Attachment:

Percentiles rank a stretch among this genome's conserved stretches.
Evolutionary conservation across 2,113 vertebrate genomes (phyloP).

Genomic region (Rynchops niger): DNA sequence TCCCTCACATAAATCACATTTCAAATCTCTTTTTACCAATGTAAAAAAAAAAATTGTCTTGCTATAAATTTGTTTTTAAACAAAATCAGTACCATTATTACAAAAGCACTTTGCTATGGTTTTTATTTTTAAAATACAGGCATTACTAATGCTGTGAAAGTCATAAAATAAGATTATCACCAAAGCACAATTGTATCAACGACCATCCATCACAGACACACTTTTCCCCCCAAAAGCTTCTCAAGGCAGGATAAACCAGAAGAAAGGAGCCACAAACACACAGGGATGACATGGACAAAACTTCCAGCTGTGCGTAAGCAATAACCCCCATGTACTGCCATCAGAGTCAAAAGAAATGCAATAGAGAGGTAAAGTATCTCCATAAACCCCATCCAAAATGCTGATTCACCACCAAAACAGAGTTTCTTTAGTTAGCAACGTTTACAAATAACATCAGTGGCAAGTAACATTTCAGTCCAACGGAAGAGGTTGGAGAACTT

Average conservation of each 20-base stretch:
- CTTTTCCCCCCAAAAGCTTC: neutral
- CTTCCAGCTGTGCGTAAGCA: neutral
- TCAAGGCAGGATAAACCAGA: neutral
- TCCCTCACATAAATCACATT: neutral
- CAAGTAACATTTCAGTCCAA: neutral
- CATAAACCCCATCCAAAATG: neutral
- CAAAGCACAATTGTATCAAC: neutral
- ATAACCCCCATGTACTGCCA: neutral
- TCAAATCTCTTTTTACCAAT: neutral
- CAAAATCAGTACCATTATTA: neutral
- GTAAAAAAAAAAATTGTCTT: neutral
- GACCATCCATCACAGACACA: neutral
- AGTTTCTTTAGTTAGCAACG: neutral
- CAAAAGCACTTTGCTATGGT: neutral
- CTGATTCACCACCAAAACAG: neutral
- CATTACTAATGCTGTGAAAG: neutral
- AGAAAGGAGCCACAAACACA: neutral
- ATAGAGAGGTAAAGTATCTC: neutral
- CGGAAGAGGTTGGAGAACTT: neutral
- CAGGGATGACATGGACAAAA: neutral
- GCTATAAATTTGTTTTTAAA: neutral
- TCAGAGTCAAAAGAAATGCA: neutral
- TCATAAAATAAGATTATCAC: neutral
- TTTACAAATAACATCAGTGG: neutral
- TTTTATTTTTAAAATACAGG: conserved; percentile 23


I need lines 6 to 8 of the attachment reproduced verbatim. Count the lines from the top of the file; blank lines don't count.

- CTTCCAGCTGTGCGTAAGCA: neutral
- TCAAGGCAGGATAAACCAGA: neutral
- TCCCTCACATAAATCACATT: neutral